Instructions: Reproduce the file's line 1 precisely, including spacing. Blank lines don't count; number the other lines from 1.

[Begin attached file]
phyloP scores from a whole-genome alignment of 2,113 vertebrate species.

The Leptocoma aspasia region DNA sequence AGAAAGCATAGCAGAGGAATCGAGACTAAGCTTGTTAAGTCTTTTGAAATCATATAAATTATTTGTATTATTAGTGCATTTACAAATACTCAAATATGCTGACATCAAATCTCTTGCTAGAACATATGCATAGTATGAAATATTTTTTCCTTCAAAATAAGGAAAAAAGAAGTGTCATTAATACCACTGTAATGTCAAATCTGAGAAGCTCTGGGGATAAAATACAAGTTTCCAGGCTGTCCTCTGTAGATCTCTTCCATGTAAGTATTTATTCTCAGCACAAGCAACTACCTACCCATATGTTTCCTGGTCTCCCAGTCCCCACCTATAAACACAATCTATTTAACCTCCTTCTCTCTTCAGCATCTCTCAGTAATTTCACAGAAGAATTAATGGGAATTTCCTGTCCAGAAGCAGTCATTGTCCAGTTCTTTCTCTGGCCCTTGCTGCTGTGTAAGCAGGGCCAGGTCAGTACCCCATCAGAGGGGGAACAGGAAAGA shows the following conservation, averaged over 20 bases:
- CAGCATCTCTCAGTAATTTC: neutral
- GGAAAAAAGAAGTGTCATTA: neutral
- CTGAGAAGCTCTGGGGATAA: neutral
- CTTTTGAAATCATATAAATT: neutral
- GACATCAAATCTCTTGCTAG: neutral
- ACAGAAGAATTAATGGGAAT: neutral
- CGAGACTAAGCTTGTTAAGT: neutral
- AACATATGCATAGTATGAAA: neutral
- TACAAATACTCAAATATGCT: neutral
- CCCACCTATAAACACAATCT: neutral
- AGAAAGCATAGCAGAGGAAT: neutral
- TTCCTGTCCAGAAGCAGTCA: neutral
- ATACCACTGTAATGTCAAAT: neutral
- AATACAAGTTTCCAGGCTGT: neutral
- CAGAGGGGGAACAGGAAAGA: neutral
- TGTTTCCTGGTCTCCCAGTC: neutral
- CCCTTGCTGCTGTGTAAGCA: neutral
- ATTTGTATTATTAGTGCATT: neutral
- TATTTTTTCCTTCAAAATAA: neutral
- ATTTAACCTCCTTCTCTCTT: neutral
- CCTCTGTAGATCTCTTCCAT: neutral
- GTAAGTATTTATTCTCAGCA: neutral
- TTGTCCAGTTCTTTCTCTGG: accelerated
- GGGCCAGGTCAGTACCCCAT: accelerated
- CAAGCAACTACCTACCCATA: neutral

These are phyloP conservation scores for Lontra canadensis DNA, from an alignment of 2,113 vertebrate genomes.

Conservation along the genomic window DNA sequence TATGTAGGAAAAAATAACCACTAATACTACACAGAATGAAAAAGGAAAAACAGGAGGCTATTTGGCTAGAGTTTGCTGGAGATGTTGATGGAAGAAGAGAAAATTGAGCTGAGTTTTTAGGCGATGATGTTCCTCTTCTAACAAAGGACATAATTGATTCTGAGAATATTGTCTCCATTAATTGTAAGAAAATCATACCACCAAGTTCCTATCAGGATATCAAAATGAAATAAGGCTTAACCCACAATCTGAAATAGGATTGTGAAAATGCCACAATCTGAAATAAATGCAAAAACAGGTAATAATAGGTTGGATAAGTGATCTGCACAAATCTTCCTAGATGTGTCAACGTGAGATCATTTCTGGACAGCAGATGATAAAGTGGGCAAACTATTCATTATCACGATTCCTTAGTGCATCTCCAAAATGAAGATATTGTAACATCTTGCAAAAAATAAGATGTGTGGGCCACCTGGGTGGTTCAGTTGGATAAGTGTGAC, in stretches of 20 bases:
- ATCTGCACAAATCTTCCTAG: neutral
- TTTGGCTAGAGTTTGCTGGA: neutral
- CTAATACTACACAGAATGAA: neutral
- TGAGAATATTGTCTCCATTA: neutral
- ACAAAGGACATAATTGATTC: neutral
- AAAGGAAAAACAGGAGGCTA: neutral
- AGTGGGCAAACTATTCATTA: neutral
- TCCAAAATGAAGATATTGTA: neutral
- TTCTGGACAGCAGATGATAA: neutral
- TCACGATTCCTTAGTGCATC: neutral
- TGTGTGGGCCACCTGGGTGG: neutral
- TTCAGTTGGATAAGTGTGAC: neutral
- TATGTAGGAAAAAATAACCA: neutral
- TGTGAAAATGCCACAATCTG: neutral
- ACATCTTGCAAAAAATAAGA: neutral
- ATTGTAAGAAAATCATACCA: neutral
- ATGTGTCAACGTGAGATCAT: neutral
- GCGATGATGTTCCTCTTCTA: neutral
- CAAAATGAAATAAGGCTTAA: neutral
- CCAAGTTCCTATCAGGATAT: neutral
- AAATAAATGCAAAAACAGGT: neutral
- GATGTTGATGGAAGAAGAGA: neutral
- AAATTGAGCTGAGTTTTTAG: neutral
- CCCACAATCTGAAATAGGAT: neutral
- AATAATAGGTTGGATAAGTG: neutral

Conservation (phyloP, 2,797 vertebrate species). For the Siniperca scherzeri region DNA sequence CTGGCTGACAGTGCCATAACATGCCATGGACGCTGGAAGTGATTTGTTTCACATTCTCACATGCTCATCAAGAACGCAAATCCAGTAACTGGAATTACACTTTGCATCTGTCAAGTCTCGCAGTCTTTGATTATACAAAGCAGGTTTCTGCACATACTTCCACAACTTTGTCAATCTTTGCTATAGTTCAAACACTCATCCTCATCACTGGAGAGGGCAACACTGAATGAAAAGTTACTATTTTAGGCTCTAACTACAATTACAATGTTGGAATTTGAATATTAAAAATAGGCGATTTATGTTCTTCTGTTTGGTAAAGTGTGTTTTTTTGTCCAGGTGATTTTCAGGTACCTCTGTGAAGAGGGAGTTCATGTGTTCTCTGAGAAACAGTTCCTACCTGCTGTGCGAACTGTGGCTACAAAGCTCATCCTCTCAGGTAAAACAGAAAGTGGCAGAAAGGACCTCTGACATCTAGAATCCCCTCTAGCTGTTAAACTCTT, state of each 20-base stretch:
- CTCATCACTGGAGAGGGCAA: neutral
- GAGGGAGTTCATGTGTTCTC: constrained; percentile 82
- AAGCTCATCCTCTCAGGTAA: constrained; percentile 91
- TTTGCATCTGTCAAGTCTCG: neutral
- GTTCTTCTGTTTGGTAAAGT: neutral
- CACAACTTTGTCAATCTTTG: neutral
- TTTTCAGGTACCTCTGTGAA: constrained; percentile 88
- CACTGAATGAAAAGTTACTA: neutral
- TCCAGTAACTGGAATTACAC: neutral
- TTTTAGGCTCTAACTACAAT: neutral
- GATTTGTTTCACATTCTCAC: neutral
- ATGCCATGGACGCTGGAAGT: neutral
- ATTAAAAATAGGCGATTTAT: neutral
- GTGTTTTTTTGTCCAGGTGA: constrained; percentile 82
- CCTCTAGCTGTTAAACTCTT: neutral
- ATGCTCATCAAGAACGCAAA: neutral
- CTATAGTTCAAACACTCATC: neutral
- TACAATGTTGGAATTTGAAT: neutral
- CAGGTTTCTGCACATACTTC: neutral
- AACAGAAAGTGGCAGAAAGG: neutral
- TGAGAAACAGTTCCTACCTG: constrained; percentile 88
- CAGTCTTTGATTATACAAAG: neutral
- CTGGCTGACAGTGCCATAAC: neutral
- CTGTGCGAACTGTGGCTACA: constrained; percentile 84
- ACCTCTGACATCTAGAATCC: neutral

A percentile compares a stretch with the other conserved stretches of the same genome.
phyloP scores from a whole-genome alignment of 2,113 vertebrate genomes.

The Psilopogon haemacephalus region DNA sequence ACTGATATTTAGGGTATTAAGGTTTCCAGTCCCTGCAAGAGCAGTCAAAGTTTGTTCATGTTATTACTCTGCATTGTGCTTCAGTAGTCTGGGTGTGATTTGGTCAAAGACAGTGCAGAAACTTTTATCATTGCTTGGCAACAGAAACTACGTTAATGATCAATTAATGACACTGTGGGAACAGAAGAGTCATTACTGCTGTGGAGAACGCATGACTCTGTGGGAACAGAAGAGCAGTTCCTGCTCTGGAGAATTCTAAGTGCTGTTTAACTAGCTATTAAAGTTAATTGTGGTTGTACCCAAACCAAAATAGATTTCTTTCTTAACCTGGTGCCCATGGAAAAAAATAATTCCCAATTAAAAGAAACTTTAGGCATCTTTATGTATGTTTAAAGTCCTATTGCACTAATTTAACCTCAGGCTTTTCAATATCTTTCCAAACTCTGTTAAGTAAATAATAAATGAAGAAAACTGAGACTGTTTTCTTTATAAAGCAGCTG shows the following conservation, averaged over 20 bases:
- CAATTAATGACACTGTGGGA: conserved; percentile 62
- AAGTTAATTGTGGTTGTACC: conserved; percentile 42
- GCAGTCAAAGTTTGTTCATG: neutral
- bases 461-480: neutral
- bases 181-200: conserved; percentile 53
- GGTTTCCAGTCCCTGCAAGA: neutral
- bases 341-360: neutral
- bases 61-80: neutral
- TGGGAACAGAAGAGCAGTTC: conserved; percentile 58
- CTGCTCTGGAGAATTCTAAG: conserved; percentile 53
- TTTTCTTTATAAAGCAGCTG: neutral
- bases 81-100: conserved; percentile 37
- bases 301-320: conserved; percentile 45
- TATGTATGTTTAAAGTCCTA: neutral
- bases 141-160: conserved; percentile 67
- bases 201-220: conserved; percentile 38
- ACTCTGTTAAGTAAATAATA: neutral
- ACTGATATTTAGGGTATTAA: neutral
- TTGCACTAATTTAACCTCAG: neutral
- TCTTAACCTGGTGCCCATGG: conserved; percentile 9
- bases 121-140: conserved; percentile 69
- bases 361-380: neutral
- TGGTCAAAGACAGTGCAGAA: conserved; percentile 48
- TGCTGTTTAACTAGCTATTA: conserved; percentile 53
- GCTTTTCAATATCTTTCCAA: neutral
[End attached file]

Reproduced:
phyloP scores from a whole-genome alignment of 2,113 vertebrate species.